Wine Time

Wine of the Week: Chardonnay

Chardonnay has been on our minds.

Last week, our colleague Christine Ha posted on Chardonnay as a the cooking Ingredient of the Week. And, also last week, I posted this review of a California Chardonnay tasted in flight.

Some may find it hard to believe that previous generations hardly knew that the word Chardonnay denoted one of the country's most important white grape varieties, most famously grown and raised in the Côte de Beaune in Burgundy.

Even though my parents didn't drink wine, they couldn't avoid the ubiquitous [California] Chardonnay of the era. It was named after the French village Chablis (Burgundy), where some of the world's most celebrated minerality- and acidity-driven expressions of Chardonnay are bottled. But the wines themselves were made of California-grown fruit, mostly Pinot Blanc, with a mishmash of other white grape varieties added to the mix.

Remember the Orson Welles television ads in the 1970s? "We will sell no wine before its time." Even though the wine had nothing to do with the village or appellation "Chablis," the wines were marketed and sold to Americans with the same ethical pretense as Gallo's "Red Burgundy."

But then in the 1980s, the paradigm shifted radically.

According to the Oxford Companion to Wine (edited by Master of Wine Jancis Robinson), in 1980 "California had just 18,000 acres/7,200 ha of Chardonnay." But "by 1988 the state's total plantings would overtake France's (rapidly increasing) total and that by 2005 California's Chardonnay area [reached nearly] 100,000 acres/40,000 ha of Chardonnay. The rate of new plantings reached a peak in the mid 1990s."

By the mid-2000s, "Chardonnay" had become "North American for 'white wine'" thanks to California's aggressively marketed and "generally rich, heady style of Chardonnay."

A few weeks ago, when the steward aboard a California-bound Southwest flight told me that "Chardonnay" was my white wine option, it's more likely than not that she was unaware of the fact that Chardonnay is a grape variety, let alone that it is most famously grown in Burgundy.

Today -- whether industrially produced Yellowtail Chardonnay from Australia; oaky, buttery Chardonnay from California; or elegant minerality- and acidity-driven Chardonnay from Burgundy -- Chardonnay has become a brand inexorably linked in our minds with "white wine" through the manufactured consent of the wine industrial complex.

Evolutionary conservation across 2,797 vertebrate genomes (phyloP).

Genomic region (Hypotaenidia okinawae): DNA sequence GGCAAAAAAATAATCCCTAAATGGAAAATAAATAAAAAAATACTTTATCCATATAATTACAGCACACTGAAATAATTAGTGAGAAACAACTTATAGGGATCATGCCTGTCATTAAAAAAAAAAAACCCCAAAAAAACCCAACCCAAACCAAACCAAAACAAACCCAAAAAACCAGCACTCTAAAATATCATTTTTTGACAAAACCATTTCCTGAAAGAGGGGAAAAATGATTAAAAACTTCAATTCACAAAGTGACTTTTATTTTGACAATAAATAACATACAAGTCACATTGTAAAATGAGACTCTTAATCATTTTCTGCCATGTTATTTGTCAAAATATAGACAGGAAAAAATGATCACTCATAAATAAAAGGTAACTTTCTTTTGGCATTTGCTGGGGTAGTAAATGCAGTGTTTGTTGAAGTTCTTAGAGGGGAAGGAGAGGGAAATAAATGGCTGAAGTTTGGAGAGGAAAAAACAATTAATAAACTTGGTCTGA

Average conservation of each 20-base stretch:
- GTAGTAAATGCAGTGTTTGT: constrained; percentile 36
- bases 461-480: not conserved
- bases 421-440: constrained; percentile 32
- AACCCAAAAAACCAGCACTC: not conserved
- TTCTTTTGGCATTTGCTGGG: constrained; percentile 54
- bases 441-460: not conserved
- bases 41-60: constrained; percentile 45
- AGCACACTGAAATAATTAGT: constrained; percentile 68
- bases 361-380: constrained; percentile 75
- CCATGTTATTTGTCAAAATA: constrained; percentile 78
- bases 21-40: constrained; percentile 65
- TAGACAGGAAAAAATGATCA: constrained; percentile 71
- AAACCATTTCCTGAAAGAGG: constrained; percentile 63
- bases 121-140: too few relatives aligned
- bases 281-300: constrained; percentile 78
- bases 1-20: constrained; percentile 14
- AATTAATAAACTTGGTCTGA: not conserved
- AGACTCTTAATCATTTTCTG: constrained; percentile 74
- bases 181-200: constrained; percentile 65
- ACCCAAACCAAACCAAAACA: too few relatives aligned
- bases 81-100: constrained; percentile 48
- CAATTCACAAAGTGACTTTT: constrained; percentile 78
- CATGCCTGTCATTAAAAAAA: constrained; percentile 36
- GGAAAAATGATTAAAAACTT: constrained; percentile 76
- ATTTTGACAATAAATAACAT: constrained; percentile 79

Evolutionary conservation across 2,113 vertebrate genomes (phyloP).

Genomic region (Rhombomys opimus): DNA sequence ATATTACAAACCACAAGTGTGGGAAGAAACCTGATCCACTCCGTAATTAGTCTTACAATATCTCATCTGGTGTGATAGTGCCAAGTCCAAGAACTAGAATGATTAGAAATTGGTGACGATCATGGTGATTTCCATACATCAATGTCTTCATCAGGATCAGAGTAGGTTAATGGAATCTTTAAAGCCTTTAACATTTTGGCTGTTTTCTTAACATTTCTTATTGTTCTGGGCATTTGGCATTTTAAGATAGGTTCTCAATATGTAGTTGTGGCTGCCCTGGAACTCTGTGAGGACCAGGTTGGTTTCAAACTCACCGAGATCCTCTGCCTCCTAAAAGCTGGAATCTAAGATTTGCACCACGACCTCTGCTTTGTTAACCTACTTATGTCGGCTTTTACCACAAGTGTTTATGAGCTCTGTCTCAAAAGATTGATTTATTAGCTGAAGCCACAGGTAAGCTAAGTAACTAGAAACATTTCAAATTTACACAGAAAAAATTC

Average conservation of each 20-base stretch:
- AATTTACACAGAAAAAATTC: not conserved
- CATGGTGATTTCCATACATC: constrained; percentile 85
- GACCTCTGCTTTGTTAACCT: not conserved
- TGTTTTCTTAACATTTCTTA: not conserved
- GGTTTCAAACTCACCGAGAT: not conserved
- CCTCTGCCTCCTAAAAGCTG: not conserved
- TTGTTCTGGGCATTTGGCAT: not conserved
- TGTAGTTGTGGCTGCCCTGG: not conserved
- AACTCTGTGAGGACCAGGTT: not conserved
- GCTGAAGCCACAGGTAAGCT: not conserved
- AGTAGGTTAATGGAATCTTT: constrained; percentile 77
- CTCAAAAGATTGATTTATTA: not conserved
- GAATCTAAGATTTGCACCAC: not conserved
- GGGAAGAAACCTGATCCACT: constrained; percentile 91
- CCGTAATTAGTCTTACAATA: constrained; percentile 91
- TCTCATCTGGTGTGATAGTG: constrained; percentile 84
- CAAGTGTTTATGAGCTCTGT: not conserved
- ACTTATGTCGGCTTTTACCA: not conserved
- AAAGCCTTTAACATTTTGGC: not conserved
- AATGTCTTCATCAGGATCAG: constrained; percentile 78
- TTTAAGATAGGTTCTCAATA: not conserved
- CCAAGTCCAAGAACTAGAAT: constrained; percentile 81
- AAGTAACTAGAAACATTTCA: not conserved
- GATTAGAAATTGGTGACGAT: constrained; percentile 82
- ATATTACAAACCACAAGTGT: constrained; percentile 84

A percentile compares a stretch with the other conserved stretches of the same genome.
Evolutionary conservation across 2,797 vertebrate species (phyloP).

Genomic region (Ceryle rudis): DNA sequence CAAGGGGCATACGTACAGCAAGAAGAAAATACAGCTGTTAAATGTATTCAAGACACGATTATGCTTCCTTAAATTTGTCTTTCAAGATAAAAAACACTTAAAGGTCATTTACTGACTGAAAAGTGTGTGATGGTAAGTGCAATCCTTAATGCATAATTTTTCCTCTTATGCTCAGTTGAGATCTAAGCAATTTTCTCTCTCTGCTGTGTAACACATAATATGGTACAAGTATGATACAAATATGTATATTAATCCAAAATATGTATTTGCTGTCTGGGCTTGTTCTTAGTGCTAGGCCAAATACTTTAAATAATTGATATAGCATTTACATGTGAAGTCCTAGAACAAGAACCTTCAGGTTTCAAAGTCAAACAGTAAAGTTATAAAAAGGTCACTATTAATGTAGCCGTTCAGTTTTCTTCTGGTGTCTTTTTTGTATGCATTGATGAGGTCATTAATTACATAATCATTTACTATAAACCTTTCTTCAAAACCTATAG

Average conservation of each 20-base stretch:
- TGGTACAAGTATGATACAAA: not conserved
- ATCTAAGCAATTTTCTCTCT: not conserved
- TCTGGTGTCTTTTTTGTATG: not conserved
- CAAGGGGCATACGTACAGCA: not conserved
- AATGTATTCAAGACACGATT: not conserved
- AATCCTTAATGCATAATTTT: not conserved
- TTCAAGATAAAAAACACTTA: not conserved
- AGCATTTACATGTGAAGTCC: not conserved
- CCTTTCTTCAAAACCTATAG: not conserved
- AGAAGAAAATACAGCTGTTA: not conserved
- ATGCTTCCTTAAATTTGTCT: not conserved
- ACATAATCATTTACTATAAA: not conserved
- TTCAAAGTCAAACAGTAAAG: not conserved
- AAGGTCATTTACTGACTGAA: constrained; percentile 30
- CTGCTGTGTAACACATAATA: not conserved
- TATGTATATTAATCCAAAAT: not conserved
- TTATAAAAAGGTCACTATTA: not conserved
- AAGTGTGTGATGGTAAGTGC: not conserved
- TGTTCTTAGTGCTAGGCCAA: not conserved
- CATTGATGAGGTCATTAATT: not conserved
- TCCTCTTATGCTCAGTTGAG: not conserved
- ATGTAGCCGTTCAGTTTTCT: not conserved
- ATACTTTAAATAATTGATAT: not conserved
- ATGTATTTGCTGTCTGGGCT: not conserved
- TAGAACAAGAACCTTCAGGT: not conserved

One of the things that most people don't realize about Chardonnay (the grape variety) is that it is perhaps the world's most malleable grape. And while high yields (like those employed for critter Chardonnay, i.e., wines with cuddly animals on the labels) deliver imbalanced wines that need to be "corrected" using modern technology in the cellar, Chardonnay is relatively easy to cultivate in a wide range of climates.

Informed wine connoisseurs will tell you that Chardonnay is also one of the world's most "neutral" grape varieties. While the aromatic character of a grape like Sauvignon Blanc will nearly always dominate its tasting profile, Chardonnay's unique versatility will render an expression of site or place (terroir) when it's vinified properly and handled without excessive manipulation.

In Burgundy, a Chardonnay grown in a given vineyard can have a different flavor profile than Chardonnay grown in a vineyard a stone's throw away. Each one of the Côte de Beaune's villages (like Mersault above) will express itself with different characteristics through the Chardonnay that's grown there. You can grow Chardonnay nearly anywhere, but when you grow it in the right climate (cool) and in the right subsoils (predominantly limestone in Burgundy), it can deliver some of the finest white wine known to humankind. This is the reason why the white wines of Burgundy's Côte de Beaune are so coveted and collected.

So, the next time you decide to use Chardonnay as an ingredient, please take a moment to think about where it comes from, who produced it, and how it's been marketed to you. And if you need some Chardonnay to add some acidity and residual sugar to your risotto, please don't use the Mersault!

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Jeremy Parzen writes about wine and modern civilization for the Houston Press. A wine trade marketing consultant by day, he is also an adjunct professor at the University of Gastronomic Sciences in Piedmont, Italy. He spends his free time writing and recording music with his daughters and wife in Houston.
Contact: Jeremy Parzen